ECE Senior Design 2022

Team 302: Frequency Multiplier

The signal generator and oscilloscope are the heart and mind of electrical engineering. They are used to create and read signals, respectively, and are vital for learning and real-world testing. However, cost and usability limit these devices. They cost thousands of dollars, do not always have matching ranges, and require manual adjustments for any level of use cases. We hope to solve these problems by creating a signal generator that can cover most oscilloscope ranges for under a $100, as well as automate the process of testing through a computer program.

There are two major parts to our project, the physical multiplier, and the computer controls. Our multiplier takes a user input and outputs a faster version of a signal. It can also work independently, creating a signal of any value within range. The computer controls set a multiplication value or signal but can also run an automated test through a range of signals. In addition, all the data maybe viewed on a computer interface and saved on the computer local drive.

No matter the user, our signal generator prototype will make electrical engineering testing and learning easier and more affordable. 

Team (L to R):
Senior Design Team Members

Andrew Benton, Jackson Bruce, Patrick Hollis, Elijah Parsanko & Delton Spencer

Advisor(s):

Jinyeong Moon Ph.D.

Sponsor(s):

Keysight Technologies

Team 301: SoutheastCon Hardware Competition 2022

The annual IEEE SoutheastCon Hardware Competition is a robotics design contest. This year’s competition is held in the birthplace of Mardi Gras, Mobile, Alabama, and thus is Mardi Gras-themed. Our task is to design a small-scale model of a driverless parade float that follows a parade route, collects and throws beads and pushes a marshmallow. Additionally, we can earn points by including a display and music that demonstrates our school spirit. Our display will be a screen with the images of FSU and FAMU logos, and the music will be FSU’s War Chant and FAMU’s War Cry.

There are three rounds to the competition, with 10, 15, and 20 beads available in each round. At the start of each round, our robot follows a painted line located in the center of the game board. It uses a camera with image recognition to detect beads located on poles hanging over the track. Using its robotic arm, it collects these beads and deposits them into a holding area. Once the beads are collected, the robot continues along the parade route unless more beads are detected. Along the way, the robot places the beads in a launcher to throw into nets along the route, also detected by using image recognition. Each round will have one marshmallow on the board that represents a member of the crowd that is on the road. If the robot senses a marshmallow, an extendable arm located on the bottom of the robot will move the marshmallow to an alleyway on the side of the parade route. Points are earned for each bead collected and thrown into a net, for each marshmallow pushed into an alleyway, and for completing the course. Our goal is to have our robot finish the obstacle course and the tasks in the least amount of time to maximize points.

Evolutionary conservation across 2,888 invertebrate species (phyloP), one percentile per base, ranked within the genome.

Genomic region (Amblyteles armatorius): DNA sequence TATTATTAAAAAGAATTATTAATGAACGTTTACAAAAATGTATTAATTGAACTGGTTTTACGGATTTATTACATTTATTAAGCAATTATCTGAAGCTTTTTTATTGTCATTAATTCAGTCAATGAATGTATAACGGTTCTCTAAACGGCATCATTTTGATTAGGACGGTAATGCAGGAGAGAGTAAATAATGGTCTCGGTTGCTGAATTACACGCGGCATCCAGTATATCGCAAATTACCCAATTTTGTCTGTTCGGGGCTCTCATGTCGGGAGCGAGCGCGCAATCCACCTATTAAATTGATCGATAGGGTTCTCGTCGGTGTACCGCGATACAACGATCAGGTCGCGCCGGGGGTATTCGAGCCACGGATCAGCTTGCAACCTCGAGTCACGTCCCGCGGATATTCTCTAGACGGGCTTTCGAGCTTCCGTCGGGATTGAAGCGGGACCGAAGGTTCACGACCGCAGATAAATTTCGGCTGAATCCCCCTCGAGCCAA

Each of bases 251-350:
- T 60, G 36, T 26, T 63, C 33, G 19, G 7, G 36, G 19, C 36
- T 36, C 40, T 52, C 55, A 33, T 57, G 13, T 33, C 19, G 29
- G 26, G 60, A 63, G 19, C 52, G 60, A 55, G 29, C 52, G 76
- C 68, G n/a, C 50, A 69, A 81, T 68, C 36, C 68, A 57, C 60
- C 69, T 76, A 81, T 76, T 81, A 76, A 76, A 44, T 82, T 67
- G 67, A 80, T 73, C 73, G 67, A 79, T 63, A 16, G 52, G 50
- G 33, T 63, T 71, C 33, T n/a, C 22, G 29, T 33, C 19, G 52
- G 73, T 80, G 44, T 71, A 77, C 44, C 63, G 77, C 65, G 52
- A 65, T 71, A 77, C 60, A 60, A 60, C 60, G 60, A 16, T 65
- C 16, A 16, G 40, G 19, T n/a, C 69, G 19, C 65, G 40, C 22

Team (L to R):
Senior Design Team Members

Melissa Emery, Kelvin Hamilton, Destiny Law, Raymond Martinez & Allison Rosenbaum

Advisor(s):

Bruce Harvey, Ph.D.

Sponsor(s):

FAMU-FSU Engineering

Team 303: Automated Non-Destructive Cleaning of Solar Panels

New technology is being created every day to help the need for renewable energy. One of the most promising renewable energy sources is solar power. Solar panels are used to harness the solar power in both homes and businesses and their use is growing rapidly.

Over the course of use, solar panels provide renewable energy to homes, but sustain a lot of wear on their ability to produce energy. One of the main drawbacks to solar panel productivity is typically in the form of dirt or debris that builds up over time and is baked into the panel by the hot solar rays. This project aims to develop a device that automates the process of cleaning solar panels.